The Takelma Language of Southwestern Oregon (Google eBook)

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U.S. Government Printing Office, 1912 - Takelma language - 296 pages
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Page 290 - Neither the very extended use of reduplication in Takelma, nor the frequent use in Athapascan of distinct verb-stems for the singular and plural, is shared by the other. Add to this the fact that the phonetic systems of Athapascan and Takelma are more greatly divergent than would naturally be expected of neighboring languages, and it becomes clear that the opinion that has generally been held, though based on practically no evidence, in regard to the entirely distinct characteristics of the two linguistic...
Page 95 - In looking over the many examples of verb and corresponding aorist stems obtained, it was found possible to make out sixteen types of stem-relations. Of this large number of types about half are of frequent occurrence, while of each of the rest but few examples have been found. It is not claimed for a moment that all of these types should be regarded as being exactly on a par, but merely that they have the value of forming a convenient systematization of the somewhat bewildering mass of methods of...
Page 8 - Boas for his valuable advice in regard to several points of method and for his active interest in the progress of the work. It is due largely to him that I was encouraged to depart from the ordinary rut of grammatical description and to arrange and interpret the facts in a manner that seemed most in accordance with the spirit of the Takelma language itself.1 PHONOLOGY (2-24) 2. Introductory In its general phonetic character, at least as regards relative harshness or smoothness of acoustic...
Page 138 - DIE TOGETHER WITH. The reason seems clear. While the action of a causative verb is logically transitive, that of a comitative is really intransitive, and the verb is only formally transitive. In the former case the subject of the verb does not undergo the action that would be expressed by the intransitive stem (lohoi-) ; in the latter it does. Examples of the comitative are: Comitative yank...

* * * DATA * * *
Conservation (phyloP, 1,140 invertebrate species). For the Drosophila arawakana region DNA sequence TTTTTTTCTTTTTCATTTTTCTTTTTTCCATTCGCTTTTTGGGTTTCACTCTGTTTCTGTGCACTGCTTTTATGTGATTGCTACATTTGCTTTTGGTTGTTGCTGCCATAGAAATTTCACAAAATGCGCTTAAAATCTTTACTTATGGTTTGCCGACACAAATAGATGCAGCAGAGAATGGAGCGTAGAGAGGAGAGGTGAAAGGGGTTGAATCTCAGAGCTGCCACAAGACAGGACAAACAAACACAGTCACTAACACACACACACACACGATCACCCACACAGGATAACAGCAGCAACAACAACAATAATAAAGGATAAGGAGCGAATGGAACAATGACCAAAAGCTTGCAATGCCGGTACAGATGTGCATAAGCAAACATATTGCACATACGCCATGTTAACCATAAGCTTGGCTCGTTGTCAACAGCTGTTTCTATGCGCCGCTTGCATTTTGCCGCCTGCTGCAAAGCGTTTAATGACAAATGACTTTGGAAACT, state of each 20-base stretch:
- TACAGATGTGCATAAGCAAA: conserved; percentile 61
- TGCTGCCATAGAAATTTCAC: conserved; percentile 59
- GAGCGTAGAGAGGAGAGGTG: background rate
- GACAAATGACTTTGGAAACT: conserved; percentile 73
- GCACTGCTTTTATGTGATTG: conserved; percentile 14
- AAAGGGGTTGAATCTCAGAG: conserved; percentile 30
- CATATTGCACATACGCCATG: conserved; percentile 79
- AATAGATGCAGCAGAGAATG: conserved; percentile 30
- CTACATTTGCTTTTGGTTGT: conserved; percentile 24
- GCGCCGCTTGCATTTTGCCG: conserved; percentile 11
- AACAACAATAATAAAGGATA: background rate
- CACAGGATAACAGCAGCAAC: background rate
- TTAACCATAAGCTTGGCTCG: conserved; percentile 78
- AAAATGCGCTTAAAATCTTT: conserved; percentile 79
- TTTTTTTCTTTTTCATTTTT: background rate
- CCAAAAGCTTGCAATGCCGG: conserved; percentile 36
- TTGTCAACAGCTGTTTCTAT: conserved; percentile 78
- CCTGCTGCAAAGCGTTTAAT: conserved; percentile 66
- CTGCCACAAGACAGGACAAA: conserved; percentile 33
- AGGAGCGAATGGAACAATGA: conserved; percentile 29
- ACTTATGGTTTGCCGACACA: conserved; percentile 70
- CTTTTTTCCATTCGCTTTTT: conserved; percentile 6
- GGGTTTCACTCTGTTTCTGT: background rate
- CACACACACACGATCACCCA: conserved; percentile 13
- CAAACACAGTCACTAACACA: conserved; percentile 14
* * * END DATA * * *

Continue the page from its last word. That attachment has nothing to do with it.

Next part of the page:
Page 102 - I and g (Type 3), or from p'el-gby the addition of the -e- to a base p'el- (Type 2). From a purely descriptive point of view, then, the most typical aorist formation in Takelma may be said to be characterized by the repetition of the stemvowel immediately after the first consonant following the stem-vowel. From the point of view of vocalic quantity the verbs of Type 3 fall into the same two classes as those of Type 2 such as have a short vowel in the stem...
Page 91 - ... they became in river ( = were drowned) 166.16 x&mea'lyowos he looked down from top of mountain 124.4 (contrast pl&isa'lyowoc he looked down from ground 26.14) 37 38. INSTRUMENTAL wait is somewhat difficult to classify this prefix, as it does not belong either to the body-part or the purely local group. Strictly speaking it should be considered the incorporated form of the demonstrative pronoun in its instrumental function. As was seen above, it may represent an instrumental noun, but, while...
Page 10 - Tc!ema?nk' he made it From this and numberless other examples it follows that au and an, similarly ai, al, and am, belong, from a strictly Takelma point of view, to the same series of phonetic elements; similarly for e, i, o, and u diphthongs.
Page 54 - It needs but a moment's thought to bring home the general psychic identity of such stem-variability and the "ablaut" of many German verbs, or the Latin stem-variation in present and perfect : frang- :freg- break da- : ded- give If the typical verb (and, for that matter, noun) form of Takelma is thus found to be a firm phonetic and psychic unit, and to be characterized by some of the supposed earmarks of inflection, what is left but to frankly call the language "inflectional" ? " Polysynthetic" and...
Page 28 - The first form was, for some reason or other, often heard, perhaps misheard, as s'isul^. 10. INORGANIC a It frequently happens in the formation of words that a vowel present in some other form of the stem will drop out, or, more accurately expressed, has never been inserted. Consonant-combinations sometimes then result which are either quite impossible in Takelma phonetics, or at any rate are limited in their occurrence to certain grammatical forms, so that the introduction of an " inorganic "...
Page 35 - SHELL), the fortes ts! and ts~! corresponding, respectively, in place of articulation to s and s\ The two sounds s and s- have been put together, as it is hardly probable that they represent morphologically distinct sounds, but seem rather to be the limits of a normal range of variation (both sal- WITH FOOT and s'oZ-, eg, were heard).

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